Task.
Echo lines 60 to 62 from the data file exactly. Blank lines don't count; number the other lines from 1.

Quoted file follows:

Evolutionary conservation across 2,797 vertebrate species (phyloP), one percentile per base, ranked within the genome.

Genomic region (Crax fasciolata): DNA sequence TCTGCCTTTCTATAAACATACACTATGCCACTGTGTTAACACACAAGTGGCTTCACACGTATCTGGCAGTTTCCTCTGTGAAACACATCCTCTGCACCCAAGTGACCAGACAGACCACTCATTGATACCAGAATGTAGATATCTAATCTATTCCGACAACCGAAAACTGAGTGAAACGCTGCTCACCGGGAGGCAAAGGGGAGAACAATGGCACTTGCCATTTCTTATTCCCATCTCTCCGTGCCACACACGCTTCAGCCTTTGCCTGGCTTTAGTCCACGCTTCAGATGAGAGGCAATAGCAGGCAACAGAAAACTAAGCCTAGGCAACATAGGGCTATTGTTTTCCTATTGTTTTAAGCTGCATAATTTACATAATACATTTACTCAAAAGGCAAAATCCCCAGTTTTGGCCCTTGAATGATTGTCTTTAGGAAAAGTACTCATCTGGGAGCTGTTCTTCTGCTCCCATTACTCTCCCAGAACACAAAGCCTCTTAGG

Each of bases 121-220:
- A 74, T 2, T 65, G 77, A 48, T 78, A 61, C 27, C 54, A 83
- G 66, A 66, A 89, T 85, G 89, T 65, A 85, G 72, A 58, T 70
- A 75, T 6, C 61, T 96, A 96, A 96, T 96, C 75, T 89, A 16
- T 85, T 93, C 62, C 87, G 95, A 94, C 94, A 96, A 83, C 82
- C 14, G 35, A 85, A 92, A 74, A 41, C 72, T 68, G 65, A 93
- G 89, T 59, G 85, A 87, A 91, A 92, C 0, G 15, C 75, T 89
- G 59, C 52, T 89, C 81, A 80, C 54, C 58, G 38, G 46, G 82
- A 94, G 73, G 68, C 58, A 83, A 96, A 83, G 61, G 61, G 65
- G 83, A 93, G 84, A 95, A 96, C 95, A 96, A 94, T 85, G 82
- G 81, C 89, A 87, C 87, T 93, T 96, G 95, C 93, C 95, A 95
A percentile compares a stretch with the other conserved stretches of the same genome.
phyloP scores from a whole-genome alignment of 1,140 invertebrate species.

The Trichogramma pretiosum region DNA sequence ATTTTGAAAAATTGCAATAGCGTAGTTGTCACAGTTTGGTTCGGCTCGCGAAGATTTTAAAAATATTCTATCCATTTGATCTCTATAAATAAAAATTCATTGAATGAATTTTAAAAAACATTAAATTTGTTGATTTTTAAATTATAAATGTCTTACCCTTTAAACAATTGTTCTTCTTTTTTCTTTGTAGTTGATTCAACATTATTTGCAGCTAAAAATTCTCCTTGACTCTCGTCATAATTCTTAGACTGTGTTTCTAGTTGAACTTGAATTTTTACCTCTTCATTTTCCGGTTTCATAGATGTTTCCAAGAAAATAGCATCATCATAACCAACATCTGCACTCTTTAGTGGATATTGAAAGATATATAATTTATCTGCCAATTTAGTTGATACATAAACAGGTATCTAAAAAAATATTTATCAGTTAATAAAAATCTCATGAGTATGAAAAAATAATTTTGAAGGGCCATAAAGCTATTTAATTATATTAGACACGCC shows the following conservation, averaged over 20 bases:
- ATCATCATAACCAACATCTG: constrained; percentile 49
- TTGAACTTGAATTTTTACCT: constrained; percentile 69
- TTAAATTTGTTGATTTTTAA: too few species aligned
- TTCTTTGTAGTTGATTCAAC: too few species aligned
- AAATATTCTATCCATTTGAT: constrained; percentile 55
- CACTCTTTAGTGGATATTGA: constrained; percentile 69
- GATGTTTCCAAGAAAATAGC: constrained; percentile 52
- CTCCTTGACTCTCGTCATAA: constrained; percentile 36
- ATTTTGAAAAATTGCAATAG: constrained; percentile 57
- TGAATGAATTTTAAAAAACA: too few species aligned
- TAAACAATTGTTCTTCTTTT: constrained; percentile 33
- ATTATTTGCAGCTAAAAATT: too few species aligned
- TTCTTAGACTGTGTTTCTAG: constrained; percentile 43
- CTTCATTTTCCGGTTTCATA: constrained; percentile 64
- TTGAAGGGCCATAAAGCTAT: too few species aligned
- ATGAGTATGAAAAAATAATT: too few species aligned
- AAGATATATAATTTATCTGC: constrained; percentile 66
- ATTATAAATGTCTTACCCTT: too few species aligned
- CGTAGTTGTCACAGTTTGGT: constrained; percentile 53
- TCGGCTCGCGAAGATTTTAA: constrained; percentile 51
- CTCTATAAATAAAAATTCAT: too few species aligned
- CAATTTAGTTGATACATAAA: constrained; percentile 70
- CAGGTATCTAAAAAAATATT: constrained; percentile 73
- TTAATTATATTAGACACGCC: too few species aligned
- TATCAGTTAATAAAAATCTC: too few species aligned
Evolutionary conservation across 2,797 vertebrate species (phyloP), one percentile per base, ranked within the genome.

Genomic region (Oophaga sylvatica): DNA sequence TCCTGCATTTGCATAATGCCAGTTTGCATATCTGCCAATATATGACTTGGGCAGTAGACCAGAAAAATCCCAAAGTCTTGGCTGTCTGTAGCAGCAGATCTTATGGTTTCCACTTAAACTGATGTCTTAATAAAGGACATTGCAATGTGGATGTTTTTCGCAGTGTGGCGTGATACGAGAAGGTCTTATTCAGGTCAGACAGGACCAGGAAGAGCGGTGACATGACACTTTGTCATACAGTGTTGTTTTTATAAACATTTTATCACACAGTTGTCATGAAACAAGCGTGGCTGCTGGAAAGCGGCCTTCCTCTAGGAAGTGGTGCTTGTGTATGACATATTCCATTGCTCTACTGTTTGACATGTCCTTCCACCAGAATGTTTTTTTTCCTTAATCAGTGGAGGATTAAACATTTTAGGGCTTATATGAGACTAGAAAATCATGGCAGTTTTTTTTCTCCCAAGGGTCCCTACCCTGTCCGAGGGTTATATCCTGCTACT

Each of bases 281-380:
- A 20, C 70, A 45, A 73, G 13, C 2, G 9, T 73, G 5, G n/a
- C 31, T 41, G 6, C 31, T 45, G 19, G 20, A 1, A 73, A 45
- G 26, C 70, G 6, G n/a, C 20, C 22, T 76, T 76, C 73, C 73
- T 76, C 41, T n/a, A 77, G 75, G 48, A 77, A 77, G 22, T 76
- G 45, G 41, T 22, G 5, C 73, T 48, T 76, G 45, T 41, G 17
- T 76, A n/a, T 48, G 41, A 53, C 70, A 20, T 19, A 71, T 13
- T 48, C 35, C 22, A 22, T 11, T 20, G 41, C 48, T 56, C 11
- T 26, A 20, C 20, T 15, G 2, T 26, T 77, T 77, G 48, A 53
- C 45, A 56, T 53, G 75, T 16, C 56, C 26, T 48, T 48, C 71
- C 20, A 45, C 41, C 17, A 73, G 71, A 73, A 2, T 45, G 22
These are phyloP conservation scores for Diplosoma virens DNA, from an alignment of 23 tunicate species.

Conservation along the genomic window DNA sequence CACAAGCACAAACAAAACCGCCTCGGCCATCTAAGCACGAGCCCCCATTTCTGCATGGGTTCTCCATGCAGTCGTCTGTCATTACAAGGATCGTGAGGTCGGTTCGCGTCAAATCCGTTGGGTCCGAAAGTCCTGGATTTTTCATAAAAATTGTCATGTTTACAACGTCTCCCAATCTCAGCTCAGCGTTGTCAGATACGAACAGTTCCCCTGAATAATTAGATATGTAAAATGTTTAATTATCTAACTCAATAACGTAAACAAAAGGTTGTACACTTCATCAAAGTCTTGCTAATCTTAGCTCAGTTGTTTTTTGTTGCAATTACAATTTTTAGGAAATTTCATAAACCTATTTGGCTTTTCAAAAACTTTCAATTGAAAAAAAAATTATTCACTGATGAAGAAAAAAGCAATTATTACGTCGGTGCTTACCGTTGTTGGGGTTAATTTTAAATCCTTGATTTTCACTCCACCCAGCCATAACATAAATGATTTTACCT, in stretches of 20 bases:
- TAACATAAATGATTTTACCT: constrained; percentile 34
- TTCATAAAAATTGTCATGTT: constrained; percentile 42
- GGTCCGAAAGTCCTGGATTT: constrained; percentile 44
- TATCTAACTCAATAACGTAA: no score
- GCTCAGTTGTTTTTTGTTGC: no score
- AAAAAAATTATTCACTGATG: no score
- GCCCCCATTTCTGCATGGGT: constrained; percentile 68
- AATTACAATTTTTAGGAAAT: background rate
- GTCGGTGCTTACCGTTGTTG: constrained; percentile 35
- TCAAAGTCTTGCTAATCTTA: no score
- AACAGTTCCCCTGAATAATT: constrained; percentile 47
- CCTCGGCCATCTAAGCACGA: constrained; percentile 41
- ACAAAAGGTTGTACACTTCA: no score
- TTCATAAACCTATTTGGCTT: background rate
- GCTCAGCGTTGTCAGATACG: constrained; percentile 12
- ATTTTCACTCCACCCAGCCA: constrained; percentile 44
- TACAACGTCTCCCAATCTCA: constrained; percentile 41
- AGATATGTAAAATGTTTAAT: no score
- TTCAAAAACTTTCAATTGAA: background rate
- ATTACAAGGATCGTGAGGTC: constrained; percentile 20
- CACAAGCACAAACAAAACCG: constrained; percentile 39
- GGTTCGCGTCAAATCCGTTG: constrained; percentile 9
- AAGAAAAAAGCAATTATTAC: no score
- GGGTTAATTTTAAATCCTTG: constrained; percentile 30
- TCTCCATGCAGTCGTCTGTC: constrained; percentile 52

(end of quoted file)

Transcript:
- TATCTAACTCAATAACGTAA: no score
- GCTCAGTTGTTTTTTGTTGC: no score
- AAAAAAATTATTCACTGATG: no score